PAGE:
However, this is not about art, today our blog is about how Benefit Cosmetics leveraged NFTs to increase consumer engagement and sales during the pandemic by building a bespoke Virtual Atoms (a form of NFTs) powered platform.

Launch amidst lockdowns

When the UK announced nationwide lockdowns in 2020 and early 2021, Benefit Cosmetics needed a way to engage their consumers and encourage sales to mitigate closure of their stores and concession stands. Lockdowns were hard enough on sales of cosmetics, but even harder on launches of new products in cosmetics, skin care and hair care. And this was exactly the challenge Benefit Cosmetics needed to overcome. They had a new mascara product to launch when lockdowns hit. The new product being launched was They’re Real! Magnet Extreme Lengthening Mascara. The company needed a way to launch the product, reach their target consumers (‘BeneBabes’) and drive conversion.

A new way to reach their target

They needed a new approach to their sales strategy and the new consumer engagement platform needed to appeal to a jaded and frustrated audience who were now bombarded with Facebook & Instagram ads. Benefit Cosmetics describes its target consumer as ‘committed to the brand and active in social media interactions’. This meant that any ads or campaigns on Facebook, Instagram, Twitter or TikTok, would be just another ad to the target Benefit consumer. They needed a way to get their attention.

To do this we used a pioneering new technology, Virtual Atoms (VA) – a form of NFTs, to create a ‘lashtastic’ virtual-media campaign with real-life results.

Virtual Atoms (VA)

Benefit Cosmetics used a new technology, Virtual Atoms (VA), to create a virtual media platform and campaign to reach and wow their consumers. The VA campaign was multi channel and gave ‘BeneBabes’ a full 360degree experience if they so wished. Ads on social media encouraged fans and potential consumers to sign up to the VA platform. The platform engaged its users through virtual and real life experiences that had gamification at their core and drove them to buy the new magic mascara.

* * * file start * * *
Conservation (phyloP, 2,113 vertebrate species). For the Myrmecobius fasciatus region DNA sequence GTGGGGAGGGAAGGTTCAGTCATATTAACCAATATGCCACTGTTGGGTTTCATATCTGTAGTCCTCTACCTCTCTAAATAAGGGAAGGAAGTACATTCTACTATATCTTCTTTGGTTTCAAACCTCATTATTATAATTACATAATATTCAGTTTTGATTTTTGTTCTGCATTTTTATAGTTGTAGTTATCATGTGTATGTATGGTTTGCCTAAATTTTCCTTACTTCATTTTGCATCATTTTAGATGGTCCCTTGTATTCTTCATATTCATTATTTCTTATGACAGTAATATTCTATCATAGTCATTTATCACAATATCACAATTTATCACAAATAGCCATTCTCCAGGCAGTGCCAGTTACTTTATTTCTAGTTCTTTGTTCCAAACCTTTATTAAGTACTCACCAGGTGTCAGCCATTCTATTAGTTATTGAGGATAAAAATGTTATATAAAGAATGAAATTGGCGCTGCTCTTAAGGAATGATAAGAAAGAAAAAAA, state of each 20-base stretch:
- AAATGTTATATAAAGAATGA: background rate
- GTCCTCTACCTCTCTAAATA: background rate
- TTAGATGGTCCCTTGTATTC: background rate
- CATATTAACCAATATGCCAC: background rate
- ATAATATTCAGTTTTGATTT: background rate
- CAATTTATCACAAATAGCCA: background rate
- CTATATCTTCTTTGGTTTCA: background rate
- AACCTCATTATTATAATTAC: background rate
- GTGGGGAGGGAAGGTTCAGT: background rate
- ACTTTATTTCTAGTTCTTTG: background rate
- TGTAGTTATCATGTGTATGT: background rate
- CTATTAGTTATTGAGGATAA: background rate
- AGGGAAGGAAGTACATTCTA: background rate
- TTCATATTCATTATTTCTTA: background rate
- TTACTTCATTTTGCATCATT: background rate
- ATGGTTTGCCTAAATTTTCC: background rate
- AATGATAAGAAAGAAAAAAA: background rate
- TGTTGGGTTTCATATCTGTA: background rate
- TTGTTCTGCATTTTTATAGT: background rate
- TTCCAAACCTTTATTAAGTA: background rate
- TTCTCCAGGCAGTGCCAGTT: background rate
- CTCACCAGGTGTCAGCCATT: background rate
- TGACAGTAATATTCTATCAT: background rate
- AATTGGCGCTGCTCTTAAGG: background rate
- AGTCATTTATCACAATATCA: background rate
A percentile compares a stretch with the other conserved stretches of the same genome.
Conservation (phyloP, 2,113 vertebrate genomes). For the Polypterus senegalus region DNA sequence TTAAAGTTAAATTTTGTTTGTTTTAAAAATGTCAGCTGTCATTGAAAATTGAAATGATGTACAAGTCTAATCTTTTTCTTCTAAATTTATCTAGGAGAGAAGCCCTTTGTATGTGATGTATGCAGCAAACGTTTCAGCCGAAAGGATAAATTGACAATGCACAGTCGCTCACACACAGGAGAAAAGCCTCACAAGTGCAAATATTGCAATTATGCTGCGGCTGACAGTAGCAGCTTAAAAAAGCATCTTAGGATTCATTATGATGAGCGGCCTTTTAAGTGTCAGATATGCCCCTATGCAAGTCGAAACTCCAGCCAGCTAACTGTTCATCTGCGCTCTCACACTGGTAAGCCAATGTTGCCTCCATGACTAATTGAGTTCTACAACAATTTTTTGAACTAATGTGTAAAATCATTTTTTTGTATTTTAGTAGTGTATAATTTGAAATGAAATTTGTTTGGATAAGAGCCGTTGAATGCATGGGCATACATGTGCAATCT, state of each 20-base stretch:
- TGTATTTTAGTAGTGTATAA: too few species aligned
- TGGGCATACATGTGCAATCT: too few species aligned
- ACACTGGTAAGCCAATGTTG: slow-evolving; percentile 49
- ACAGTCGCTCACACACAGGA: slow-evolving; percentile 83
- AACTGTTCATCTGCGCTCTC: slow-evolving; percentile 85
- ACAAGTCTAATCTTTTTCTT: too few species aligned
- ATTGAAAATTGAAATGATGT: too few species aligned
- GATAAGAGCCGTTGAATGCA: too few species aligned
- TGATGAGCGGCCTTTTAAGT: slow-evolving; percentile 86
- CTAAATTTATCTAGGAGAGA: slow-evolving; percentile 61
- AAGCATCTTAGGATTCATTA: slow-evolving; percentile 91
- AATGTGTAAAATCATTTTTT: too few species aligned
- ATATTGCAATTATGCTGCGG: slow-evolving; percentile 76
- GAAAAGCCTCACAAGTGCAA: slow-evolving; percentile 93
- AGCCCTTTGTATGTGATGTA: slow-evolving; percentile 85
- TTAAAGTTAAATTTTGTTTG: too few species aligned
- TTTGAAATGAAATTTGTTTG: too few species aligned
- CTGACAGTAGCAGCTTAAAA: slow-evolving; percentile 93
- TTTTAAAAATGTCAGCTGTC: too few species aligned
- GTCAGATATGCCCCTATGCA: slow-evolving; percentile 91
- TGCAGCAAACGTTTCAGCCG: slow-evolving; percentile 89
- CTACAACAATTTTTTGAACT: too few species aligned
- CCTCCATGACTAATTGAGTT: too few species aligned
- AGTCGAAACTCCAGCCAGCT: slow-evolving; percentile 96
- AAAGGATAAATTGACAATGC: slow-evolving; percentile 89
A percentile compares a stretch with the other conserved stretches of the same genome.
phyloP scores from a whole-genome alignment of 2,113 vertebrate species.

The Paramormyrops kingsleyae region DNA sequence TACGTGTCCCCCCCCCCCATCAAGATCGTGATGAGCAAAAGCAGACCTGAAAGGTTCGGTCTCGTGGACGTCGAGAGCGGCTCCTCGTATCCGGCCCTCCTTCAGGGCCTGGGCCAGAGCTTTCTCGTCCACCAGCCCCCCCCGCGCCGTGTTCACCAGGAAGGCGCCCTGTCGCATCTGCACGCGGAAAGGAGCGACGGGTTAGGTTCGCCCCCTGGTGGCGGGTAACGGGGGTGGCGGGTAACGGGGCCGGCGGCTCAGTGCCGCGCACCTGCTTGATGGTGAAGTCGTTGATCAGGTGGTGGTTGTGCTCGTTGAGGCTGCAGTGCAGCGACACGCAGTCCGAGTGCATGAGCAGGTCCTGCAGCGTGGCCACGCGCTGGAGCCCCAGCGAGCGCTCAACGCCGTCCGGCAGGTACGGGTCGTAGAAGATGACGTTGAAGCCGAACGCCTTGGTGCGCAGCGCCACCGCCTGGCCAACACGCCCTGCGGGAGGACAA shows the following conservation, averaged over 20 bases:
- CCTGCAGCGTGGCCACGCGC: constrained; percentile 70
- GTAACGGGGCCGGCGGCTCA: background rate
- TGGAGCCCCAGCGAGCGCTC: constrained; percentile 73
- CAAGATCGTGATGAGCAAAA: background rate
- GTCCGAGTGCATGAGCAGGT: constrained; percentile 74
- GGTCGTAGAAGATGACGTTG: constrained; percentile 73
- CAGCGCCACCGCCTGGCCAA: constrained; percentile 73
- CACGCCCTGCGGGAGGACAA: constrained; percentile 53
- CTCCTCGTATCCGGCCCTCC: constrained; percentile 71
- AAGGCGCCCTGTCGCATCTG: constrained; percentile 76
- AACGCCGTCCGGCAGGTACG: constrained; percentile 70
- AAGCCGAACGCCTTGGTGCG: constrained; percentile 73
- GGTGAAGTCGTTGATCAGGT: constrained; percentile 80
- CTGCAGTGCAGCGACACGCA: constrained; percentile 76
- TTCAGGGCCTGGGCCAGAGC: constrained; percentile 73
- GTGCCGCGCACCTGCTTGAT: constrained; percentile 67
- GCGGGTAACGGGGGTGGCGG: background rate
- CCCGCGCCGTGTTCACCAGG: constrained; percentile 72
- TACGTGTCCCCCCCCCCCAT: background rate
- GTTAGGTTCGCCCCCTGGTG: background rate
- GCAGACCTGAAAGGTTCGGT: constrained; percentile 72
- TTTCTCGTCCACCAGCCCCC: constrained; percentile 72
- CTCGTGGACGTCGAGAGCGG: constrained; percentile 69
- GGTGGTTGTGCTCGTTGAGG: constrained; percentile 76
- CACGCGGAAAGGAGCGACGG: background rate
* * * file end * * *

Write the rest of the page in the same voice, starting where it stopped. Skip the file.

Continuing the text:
Users were asked to drop a pin to share their location. Then using AR, registered consumers used their device camera to view and collect ‘surprises’ they could see around them within the safety of their home/wherever they were then.

The surprises, Virtual Atoms, were stored in their Virtual Atoms’ wallet and could be redeemed to ‘spin the wheel’ and win prizes such as virtual beauty consultations, mascaras and product discounts. Winners were then redirected to their virtual store where they could collect their prizes and also buy product.

The platform also housed exclusive content from well known beauty influencers and promoted the campaign with nearly 1.4million followers on Instagram.

The results

Through the innovative use of NFTs and Virtual reality, Benefit Cosmetics created an omni-channel campaign that was fun for its target consumers and also delivered results. The campaign delivered a conversion rate of 55.4% vs a target of 46% and a click through rate (from registration to the platform) of 39.4% vs a target of 35%. The average dwell time was 2 minutes and 22 second, 29,870 new BeneBabes registered and 16,534 prizes were collected.


Not only was invaluable data captured through this campaign, but the platform helped Benefit Cosmetics connect with new and existing target consumers during a time when other companies struggled to do so.